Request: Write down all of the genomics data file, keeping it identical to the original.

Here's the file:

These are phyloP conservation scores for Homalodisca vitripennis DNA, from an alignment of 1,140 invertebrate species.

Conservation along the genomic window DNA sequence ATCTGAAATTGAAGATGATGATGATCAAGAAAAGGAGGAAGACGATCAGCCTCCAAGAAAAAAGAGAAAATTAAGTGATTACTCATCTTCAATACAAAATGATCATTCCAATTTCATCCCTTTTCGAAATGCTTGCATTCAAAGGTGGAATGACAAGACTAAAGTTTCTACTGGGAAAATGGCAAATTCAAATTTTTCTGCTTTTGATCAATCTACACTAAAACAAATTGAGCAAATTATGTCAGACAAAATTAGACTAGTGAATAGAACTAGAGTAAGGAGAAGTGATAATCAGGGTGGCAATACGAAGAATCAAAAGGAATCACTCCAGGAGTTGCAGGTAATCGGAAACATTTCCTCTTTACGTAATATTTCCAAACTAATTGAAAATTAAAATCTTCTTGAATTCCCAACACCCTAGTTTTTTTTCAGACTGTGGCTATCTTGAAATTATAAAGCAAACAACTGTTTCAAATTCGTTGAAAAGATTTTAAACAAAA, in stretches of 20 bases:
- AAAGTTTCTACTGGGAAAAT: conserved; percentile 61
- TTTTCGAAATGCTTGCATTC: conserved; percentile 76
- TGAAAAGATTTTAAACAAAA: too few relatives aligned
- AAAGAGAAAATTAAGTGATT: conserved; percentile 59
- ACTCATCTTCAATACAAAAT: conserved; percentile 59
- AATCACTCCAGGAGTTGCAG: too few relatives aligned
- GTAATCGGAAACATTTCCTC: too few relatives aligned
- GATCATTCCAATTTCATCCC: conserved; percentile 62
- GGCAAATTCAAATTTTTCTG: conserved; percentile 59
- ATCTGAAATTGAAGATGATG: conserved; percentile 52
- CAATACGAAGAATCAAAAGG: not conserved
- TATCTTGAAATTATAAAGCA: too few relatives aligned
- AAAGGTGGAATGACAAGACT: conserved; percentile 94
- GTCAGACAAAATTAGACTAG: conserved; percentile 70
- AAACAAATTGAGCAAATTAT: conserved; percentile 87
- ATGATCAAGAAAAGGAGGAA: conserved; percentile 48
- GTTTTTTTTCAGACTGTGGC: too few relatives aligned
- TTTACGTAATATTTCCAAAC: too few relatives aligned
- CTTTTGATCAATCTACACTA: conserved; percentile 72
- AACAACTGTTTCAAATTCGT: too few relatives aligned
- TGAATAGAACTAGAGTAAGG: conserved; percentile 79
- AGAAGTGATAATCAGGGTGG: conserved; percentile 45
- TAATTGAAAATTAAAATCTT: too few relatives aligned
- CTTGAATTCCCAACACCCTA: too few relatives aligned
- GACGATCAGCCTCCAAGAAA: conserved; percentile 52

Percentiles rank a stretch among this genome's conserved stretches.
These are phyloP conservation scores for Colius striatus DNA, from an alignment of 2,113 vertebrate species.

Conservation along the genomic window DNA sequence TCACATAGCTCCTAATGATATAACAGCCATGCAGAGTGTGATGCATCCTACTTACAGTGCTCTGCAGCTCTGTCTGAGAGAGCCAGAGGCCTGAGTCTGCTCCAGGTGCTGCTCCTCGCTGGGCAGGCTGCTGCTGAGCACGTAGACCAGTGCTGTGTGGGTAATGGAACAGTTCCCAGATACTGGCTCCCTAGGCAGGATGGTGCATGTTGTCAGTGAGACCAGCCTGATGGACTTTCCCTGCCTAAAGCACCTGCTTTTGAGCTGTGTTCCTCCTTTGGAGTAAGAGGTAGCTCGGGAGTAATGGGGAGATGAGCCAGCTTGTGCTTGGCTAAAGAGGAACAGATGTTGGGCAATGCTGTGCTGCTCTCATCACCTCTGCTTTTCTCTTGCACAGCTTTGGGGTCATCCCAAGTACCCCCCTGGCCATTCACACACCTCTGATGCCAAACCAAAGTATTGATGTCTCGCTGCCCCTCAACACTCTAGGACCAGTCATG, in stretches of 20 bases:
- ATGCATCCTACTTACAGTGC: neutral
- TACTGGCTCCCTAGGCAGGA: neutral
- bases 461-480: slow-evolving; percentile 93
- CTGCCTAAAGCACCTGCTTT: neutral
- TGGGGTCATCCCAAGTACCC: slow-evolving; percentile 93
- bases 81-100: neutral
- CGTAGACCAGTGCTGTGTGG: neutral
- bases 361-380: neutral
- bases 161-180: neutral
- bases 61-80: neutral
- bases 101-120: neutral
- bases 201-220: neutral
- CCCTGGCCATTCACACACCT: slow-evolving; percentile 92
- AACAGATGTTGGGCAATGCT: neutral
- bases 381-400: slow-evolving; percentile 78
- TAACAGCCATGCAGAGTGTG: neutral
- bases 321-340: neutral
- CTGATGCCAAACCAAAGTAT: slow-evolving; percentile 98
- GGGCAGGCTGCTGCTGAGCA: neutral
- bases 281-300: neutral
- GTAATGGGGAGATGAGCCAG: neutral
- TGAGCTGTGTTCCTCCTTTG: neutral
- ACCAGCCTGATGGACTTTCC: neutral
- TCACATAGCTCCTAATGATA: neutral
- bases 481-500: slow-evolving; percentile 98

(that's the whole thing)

These are phyloP conservation scores for Homalodisca vitripennis DNA, from an alignment of 1,140 invertebrate species.

Conservation along the genomic window DNA sequence ATCTGAAATTGAAGATGATGATGATCAAGAAAAGGAGGAAGACGATCAGCCTCCAAGAAAAAAGAGAAAATTAAGTGATTACTCATCTTCAATACAAAATGATCATTCCAATTTCATCCCTTTTCGAAATGCTTGCATTCAAAGGTGGAATGACAAGACTAAAGTTTCTACTGGGAAAATGGCAAATTCAAATTTTTCTGCTTTTGATCAATCTACACTAAAACAAATTGAGCAAATTATGTCAGACAAAATTAGACTAGTGAATAGAACTAGAGTAAGGAGAAGTGATAATCAGGGTGGCAATACGAAGAATCAAAAGGAATCACTCCAGGAGTTGCAGGTAATCGGAAACATTTCCTCTTTACGTAATATTTCCAAACTAATTGAAAATTAAAATCTTCTTGAATTCCCAACACCCTAGTTTTTTTTCAGACTGTGGCTATCTTGAAATTATAAAGCAAACAACTGTTTCAAATTCGTTGAAAAGATTTTAAACAAAA, in stretches of 20 bases:
- AAAGTTTCTACTGGGAAAAT: conserved; percentile 61
- TTTTCGAAATGCTTGCATTC: conserved; percentile 76
- TGAAAAGATTTTAAACAAAA: too few relatives aligned
- AAAGAGAAAATTAAGTGATT: conserved; percentile 59
- ACTCATCTTCAATACAAAAT: conserved; percentile 59
- AATCACTCCAGGAGTTGCAG: too few relatives aligned
- GTAATCGGAAACATTTCCTC: too few relatives aligned
- GATCATTCCAATTTCATCCC: conserved; percentile 62
- GGCAAATTCAAATTTTTCTG: conserved; percentile 59
- ATCTGAAATTGAAGATGATG: conserved; percentile 52
- CAATACGAAGAATCAAAAGG: not conserved
- TATCTTGAAATTATAAAGCA: too few relatives aligned
- AAAGGTGGAATGACAAGACT: conserved; percentile 94
- GTCAGACAAAATTAGACTAG: conserved; percentile 70
- AAACAAATTGAGCAAATTAT: conserved; percentile 87
- ATGATCAAGAAAAGGAGGAA: conserved; percentile 48
- GTTTTTTTTCAGACTGTGGC: too few relatives aligned
- TTTACGTAATATTTCCAAAC: too few relatives aligned
- CTTTTGATCAATCTACACTA: conserved; percentile 72
- AACAACTGTTTCAAATTCGT: too few relatives aligned
- TGAATAGAACTAGAGTAAGG: conserved; percentile 79
- AGAAGTGATAATCAGGGTGG: conserved; percentile 45
- TAATTGAAAATTAAAATCTT: too few relatives aligned
- CTTGAATTCCCAACACCCTA: too few relatives aligned
- GACGATCAGCCTCCAAGAAA: conserved; percentile 52

Percentiles rank a stretch among this genome's conserved stretches.
These are phyloP conservation scores for Colius striatus DNA, from an alignment of 2,113 vertebrate species.

Conservation along the genomic window DNA sequence TCACATAGCTCCTAATGATATAACAGCCATGCAGAGTGTGATGCATCCTACTTACAGTGCTCTGCAGCTCTGTCTGAGAGAGCCAGAGGCCTGAGTCTGCTCCAGGTGCTGCTCCTCGCTGGGCAGGCTGCTGCTGAGCACGTAGACCAGTGCTGTGTGGGTAATGGAACAGTTCCCAGATACTGGCTCCCTAGGCAGGATGGTGCATGTTGTCAGTGAGACCAGCCTGATGGACTTTCCCTGCCTAAAGCACCTGCTTTTGAGCTGTGTTCCTCCTTTGGAGTAAGAGGTAGCTCGGGAGTAATGGGGAGATGAGCCAGCTTGTGCTTGGCTAAAGAGGAACAGATGTTGGGCAATGCTGTGCTGCTCTCATCACCTCTGCTTTTCTCTTGCACAGCTTTGGGGTCATCCCAAGTACCCCCCTGGCCATTCACACACCTCTGATGCCAAACCAAAGTATTGATGTCTCGCTGCCCCTCAACACTCTAGGACCAGTCATG, in stretches of 20 bases:
- ATGCATCCTACTTACAGTGC: neutral
- TACTGGCTCCCTAGGCAGGA: neutral
- bases 461-480: slow-evolving; percentile 93
- CTGCCTAAAGCACCTGCTTT: neutral
- TGGGGTCATCCCAAGTACCC: slow-evolving; percentile 93
- bases 81-100: neutral
- CGTAGACCAGTGCTGTGTGG: neutral
- bases 361-380: neutral
- bases 161-180: neutral
- bases 61-80: neutral
- bases 101-120: neutral
- bases 201-220: neutral
- CCCTGGCCATTCACACACCT: slow-evolving; percentile 92
- AACAGATGTTGGGCAATGCT: neutral
- bases 381-400: slow-evolving; percentile 78
- TAACAGCCATGCAGAGTGTG: neutral
- bases 321-340: neutral
- CTGATGCCAAACCAAAGTAT: slow-evolving; percentile 98
- GGGCAGGCTGCTGCTGAGCA: neutral
- bases 281-300: neutral
- GTAATGGGGAGATGAGCCAG: neutral
- TGAGCTGTGTTCCTCCTTTG: neutral
- ACCAGCCTGATGGACTTTCC: neutral
- TCACATAGCTCCTAATGATA: neutral
- bases 481-500: slow-evolving; percentile 98